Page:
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Health: Self-care Dialysis

Volume 711: debated on Monday 1 June 2009


Asked By

To ask Her Majesty’s Government what steps they are taking to encourage the uptake of self-care dialysis, including home haemodialysis, by patients with kidney disease throughout the country.

My Lords, the Government’s policy High Quality Care for All reaffirmed the Government’s intention to offer patients the right choice of treatment. For kidney patients this includes choice of a range of renal replacement therapies provided at home, in hospital or at a satellite unit. We know we need to do more and are actively engaged in looking at ways in which we can improve provision and the take-up of home haemodialysis.

My Lords, I thank the Minister for her reply. As there are significant advantages for the patient in self-caring at home, why is there such a discrepancy between the 2002 NICE figure, which was anticipated to be 15 per cent, and the actual figure for home dialysis of 2 per cent? What is being done to increase home dialysis?

My Lords, the noble Baroness is quite correct to point out that the NICE report said that up to 15 per cent of dialysis patients might be suitable for home dialysis. Of course, for a variety of different reasons to do with their frailty or condition, not all kidney patients will be suitable for such care, but we are very concerned to increase the number from the existing 2 per cent. I would say three things. First, we know that clinical leadership is crucial. When that works well locally, those PCTs are hitting a level of 10 to 15 per cent take-up. Secondly, we are challenging commissioners to increase home dialysis. We are particularly concerned to concentrate on home dialysis for children, so we are also working with the Great Ormond Street Hospital on a project to provide home dialysis for them. Thirdly and most importantly, we have sponsored an information flow to patients to ensure that they have the right kind of verbal and written information to enable them to make the right choices for them.

My Lords, does the Minister agree that, important as that work is, it would be even better if we could increase the organ donation numbers? Organ donation gives a much better quality of life in the right circumstances. Does she not also agree that if the task force recommendations endorsed by our own EU Select Committee, which looked at organ donation, could be implemented, it would increase the quality of life for very many people, particularly children?

My Lords, the noble Baroness is absolutely right: the best quality of life for people with kidney failure is achieved through replacement kidneys. As the Prime Minister made clear when the task force made its report, we want to start that debate and explore every option available for increasing donation rates. It is important to get the right infrastructure in place, and our target is to increase donation rates by 50 per cent within five years. I am also pleased to say that due to the work of noble Lords in this House, particularly the noble Baroness, Lady Finlay, a policy change to enable the consideration of requests for the allocation of donations from deceased donors will help in the drive to increase the number of kidney donors.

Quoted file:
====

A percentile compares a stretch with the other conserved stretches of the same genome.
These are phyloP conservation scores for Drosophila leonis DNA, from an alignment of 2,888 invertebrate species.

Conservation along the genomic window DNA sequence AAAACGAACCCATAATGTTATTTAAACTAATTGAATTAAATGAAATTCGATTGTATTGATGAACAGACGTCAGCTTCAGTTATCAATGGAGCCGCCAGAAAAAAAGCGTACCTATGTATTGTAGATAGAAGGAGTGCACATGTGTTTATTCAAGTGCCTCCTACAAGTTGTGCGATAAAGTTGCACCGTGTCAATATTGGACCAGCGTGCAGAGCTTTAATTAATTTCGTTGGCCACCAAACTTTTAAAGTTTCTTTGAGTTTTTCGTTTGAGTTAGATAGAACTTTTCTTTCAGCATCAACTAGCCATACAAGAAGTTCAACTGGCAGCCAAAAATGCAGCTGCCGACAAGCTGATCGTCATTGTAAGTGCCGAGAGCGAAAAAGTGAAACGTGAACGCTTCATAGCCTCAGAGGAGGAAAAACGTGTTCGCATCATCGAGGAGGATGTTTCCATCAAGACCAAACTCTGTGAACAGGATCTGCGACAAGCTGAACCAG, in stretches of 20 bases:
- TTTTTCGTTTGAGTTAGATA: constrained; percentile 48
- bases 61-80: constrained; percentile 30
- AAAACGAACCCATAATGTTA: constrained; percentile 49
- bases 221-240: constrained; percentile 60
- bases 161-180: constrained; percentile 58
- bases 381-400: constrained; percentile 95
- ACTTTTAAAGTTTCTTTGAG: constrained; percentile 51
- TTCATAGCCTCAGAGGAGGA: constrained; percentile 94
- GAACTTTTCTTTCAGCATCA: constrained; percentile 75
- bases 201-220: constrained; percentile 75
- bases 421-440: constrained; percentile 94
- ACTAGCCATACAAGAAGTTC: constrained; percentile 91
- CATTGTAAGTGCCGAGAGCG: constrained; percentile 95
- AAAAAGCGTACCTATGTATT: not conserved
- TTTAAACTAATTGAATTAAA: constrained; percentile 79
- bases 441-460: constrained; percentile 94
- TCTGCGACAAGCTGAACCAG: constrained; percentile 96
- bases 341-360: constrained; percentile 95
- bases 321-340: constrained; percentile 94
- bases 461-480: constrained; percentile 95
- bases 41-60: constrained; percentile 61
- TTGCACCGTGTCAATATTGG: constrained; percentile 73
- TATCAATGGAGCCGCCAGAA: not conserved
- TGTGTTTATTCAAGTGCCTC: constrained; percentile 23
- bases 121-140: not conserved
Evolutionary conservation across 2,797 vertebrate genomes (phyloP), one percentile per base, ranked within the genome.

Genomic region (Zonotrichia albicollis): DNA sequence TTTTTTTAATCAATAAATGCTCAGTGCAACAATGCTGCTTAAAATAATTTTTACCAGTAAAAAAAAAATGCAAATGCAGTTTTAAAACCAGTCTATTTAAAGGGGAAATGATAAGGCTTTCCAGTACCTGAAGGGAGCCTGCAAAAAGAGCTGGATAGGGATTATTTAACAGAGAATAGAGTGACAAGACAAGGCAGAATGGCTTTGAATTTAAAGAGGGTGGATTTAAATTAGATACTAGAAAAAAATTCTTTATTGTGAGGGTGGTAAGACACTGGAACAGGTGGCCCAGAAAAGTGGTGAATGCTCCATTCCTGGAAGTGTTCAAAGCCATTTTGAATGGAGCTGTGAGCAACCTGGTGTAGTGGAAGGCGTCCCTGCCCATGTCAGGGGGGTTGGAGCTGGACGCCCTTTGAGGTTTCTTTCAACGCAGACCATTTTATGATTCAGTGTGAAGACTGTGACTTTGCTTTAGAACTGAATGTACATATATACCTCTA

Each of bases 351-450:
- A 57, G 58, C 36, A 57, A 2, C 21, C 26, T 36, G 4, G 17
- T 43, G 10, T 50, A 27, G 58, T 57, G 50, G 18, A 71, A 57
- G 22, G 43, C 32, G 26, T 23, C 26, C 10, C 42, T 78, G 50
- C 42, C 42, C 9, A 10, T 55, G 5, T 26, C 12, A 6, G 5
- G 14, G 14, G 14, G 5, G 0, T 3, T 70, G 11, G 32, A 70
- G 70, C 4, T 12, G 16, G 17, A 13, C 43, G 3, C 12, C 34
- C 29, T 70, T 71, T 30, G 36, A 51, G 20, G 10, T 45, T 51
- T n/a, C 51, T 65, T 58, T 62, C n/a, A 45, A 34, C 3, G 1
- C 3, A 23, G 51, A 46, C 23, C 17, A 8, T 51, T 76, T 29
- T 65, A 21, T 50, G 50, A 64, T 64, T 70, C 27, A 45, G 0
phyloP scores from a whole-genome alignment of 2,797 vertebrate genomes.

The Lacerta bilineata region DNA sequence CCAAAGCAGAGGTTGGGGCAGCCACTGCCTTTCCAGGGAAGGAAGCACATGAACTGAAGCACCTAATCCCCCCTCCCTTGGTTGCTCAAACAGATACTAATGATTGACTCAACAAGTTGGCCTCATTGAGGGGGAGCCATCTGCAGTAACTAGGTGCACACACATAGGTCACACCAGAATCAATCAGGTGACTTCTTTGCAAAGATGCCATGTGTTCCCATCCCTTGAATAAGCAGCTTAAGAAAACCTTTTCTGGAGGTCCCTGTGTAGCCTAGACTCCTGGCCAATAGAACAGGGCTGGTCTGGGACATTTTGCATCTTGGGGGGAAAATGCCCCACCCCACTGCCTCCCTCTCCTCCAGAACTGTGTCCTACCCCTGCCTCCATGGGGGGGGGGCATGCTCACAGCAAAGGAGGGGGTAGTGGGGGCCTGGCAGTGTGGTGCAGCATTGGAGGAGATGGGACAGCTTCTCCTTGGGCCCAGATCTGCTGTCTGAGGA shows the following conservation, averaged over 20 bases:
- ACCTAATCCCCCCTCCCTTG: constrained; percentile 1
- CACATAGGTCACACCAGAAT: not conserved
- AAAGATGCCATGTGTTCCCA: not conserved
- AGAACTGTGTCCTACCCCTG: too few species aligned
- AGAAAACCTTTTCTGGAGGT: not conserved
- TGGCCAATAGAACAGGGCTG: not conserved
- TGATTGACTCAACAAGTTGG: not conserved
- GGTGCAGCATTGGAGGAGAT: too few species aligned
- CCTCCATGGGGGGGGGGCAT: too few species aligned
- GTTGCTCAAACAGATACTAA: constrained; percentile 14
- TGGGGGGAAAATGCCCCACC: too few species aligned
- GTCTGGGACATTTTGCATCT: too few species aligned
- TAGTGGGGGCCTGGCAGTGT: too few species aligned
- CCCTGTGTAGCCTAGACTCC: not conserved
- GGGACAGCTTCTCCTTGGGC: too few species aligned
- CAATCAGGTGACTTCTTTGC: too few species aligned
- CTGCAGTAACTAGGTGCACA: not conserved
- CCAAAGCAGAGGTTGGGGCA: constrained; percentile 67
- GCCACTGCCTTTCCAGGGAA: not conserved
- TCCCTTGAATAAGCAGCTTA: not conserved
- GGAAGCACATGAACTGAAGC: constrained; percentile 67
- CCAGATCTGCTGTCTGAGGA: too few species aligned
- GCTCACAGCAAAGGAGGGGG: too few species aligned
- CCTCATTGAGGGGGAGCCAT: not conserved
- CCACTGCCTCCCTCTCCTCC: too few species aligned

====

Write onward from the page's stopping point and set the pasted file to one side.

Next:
My Lords, the UK National Kidney Federation has nevertheless estimated that the number of people needing dialysis or transplant will rise from 20,000 at the moment to about 40,000 in 2018. It is a huge number of patients to be dealt with. What plans do the Government have to ensure that there is enough dialysis available in hospital and at home—including peritoneal dialysis, which is very successful for some patients—to treat this huge number of patients while they are waiting for transplants?

My Lords, I have already outlined some of the issues. We are concerned to attack this on several fronts, the first of which is to increase the amount of home dialysis, which is actually more cost-effective. Not only is it cheaper to provide people with home dialysis, it is also much more flexible and convenient for them, and we are very concerned to drive it forward. We also want to increase innovation. This month, for example, a very small home-dialysis machine is coming on line which people will be able to transport in their cars. We are pushing these possibilities and putting resources into them. We have increased the amount of money going into it. We are determined that the facilities and the choice will be there.

My Lords, the Minister will no doubt know that a tariff is being developed for dialysis. She will also share my view that it is important to ensure that the tariff that is applicable to home haemodialysis is adequate to encourage patients who want to do so to take up that option without significant cost to themselves. Will steps be taken to ensure that the tariff covers reasonable set-up costs for home dialysis and thereby avoid cost to the patient?

My Lords, the noble Earl is right. Our objective is that by 2010-11 the different tariffs for each type of dialysis will reflect the differing costs. That will in fact help in our encouragement of home dialysis, the cost of which we know can be recouped within 14 months of it starting to be used. The intention is that all the costs will be included within the tariff for each of the different types of dialysis that should be available.

My Lords, of the measures being used, what kinds of checks are being put in place to ensure that the quality of services is being optimised? Are dieticians and counsellors included within these measures?

Yes, my Lords; dieticians and counsellors are included in these measures and will be included in the tariff when it is considered.